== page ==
Call your member of Congress at 202-224-3121 and say you want to support efforts already underway to solve the global water, sanitation, and hygiene crisis. Here are some talking points. You can also visit their office or write a letter. Here is a template to get you started. The 2013 Water for the World Act has been introduced with bipartisan support and aims to modify the Senator Paul Simon Water for the Poor Act (passed in 2005) and improve the efficiency with which the U.S. gives foreign aid for WASH. This is especially important with looming budget cuts that are likely to affect these programs.
August 1, 2013: Politics stops at water by Reps. Earl Blumenauer (D-Ore.) and Ted Poe (R-Texas)
The U.S. government provides a great deal of financial and technical support each year around the world to help solve the safe drinking water, sanitation, and hygiene (WASH) challenge in Africa, Asia, and Latin America. During 2009 and 2010 alone, the U.S. Agency for International Development (USAID) provided improved access to drinking water to 9.2 million people, and access to sanitation facilities to 6.3 million people.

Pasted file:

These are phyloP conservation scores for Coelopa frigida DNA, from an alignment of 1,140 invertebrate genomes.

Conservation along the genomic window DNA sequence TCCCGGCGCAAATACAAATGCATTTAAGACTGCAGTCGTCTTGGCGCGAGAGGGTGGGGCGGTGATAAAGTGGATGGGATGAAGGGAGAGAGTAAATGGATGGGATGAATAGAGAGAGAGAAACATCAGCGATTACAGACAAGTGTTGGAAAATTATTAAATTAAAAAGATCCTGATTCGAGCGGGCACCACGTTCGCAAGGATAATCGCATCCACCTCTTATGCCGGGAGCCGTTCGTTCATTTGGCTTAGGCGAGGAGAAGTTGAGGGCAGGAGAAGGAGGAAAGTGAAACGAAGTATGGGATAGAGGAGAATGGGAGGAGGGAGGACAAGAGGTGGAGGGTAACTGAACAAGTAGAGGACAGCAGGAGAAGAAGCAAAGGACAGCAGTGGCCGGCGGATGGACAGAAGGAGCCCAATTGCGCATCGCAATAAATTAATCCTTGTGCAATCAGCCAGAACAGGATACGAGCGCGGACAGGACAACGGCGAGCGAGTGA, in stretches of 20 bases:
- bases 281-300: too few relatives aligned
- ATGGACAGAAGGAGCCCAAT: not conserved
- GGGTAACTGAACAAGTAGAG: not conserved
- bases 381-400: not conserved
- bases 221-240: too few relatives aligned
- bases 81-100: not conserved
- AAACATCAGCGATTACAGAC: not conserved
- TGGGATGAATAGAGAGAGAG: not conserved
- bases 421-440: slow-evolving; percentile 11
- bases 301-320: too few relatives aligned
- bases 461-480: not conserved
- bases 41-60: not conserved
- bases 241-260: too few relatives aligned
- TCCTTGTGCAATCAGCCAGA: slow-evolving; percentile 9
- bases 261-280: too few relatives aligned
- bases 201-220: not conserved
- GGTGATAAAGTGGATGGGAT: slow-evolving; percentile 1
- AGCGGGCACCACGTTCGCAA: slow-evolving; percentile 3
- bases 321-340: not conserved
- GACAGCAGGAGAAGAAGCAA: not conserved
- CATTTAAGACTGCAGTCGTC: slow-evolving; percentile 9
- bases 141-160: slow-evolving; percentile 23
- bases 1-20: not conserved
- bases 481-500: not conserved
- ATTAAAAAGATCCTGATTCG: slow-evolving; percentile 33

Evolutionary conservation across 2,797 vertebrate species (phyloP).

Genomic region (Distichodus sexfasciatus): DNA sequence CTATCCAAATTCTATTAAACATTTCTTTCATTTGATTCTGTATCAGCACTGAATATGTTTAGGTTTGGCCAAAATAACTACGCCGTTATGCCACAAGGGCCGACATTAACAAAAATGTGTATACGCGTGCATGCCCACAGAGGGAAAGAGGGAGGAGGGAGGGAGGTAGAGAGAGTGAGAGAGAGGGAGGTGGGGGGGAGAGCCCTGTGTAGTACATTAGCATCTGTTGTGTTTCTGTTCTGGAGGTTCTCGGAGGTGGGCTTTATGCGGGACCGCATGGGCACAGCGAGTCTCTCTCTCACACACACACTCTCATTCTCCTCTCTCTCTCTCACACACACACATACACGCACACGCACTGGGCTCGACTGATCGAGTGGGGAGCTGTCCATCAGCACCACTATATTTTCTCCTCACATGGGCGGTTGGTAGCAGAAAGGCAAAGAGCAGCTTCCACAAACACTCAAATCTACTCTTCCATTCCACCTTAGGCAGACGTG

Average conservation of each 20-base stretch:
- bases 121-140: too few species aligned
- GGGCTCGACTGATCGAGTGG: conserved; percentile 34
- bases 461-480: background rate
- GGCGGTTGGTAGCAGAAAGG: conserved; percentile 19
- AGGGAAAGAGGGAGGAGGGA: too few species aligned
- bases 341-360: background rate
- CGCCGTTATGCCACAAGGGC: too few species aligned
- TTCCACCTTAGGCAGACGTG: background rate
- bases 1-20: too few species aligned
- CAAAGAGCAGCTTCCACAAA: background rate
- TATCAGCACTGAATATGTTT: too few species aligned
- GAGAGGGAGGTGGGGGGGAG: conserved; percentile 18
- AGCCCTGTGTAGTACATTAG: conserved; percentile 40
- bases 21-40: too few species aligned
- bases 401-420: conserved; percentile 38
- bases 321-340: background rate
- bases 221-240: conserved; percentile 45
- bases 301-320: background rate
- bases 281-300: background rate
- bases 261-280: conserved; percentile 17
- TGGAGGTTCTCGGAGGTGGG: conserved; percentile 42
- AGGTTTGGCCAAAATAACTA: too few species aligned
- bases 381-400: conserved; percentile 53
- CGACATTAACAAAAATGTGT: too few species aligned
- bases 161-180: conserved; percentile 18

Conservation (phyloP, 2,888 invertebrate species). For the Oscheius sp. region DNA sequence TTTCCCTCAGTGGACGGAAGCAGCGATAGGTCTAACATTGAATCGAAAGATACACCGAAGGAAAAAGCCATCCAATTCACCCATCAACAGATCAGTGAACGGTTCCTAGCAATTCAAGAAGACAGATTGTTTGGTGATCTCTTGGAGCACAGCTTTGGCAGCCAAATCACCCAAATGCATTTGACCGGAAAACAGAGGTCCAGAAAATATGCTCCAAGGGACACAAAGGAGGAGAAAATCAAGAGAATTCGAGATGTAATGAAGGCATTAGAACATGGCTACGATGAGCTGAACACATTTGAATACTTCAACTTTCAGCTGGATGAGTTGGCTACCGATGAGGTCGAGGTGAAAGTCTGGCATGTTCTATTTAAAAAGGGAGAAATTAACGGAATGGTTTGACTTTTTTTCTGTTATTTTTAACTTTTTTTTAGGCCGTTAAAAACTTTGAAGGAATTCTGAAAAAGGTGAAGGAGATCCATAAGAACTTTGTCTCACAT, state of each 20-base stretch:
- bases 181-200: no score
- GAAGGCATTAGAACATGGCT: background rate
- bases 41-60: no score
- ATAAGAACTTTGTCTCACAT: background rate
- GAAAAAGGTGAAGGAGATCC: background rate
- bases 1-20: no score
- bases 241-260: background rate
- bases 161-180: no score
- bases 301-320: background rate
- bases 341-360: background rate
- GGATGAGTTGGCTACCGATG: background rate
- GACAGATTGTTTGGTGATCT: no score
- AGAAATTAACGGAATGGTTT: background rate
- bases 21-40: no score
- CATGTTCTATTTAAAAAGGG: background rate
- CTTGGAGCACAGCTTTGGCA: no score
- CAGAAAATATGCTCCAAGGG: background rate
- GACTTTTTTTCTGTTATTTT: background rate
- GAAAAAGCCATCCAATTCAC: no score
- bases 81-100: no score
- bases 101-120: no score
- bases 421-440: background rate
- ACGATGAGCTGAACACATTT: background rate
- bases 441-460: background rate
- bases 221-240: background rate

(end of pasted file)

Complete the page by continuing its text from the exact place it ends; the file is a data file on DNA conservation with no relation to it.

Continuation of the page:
Since 2005, WASH Advocates has been working hard to increase both the amount and the effectiveness of foreign assistance for WASH from the U.S. government and its partners. The United States Congress passed the Senator Paul Simon Water for the Poor Act in 2005, which established WASH as a priority in U.S. foreign and development policy and instructs the State Department and USAID in their work on WASH.
It is important, especially during difficult economic times, to continue the momentum for WASH around the world. Here are our current priorities on Capitol Hill:
- Continue to increase the level of funding appropriated to implement the Water for the Poor Act of 2005.
- Ensure passage of the Water for the World Act. This is the successor legislation to the Water for the Poor Act of 2005, and seeks to elevate and institutionalize the global water and sanitation issue throughout the US government, particularly at the Department of State and USAID.
For more information, please contact John Oldfield (202) 293-4002 or joldfield@WASHadvocates.org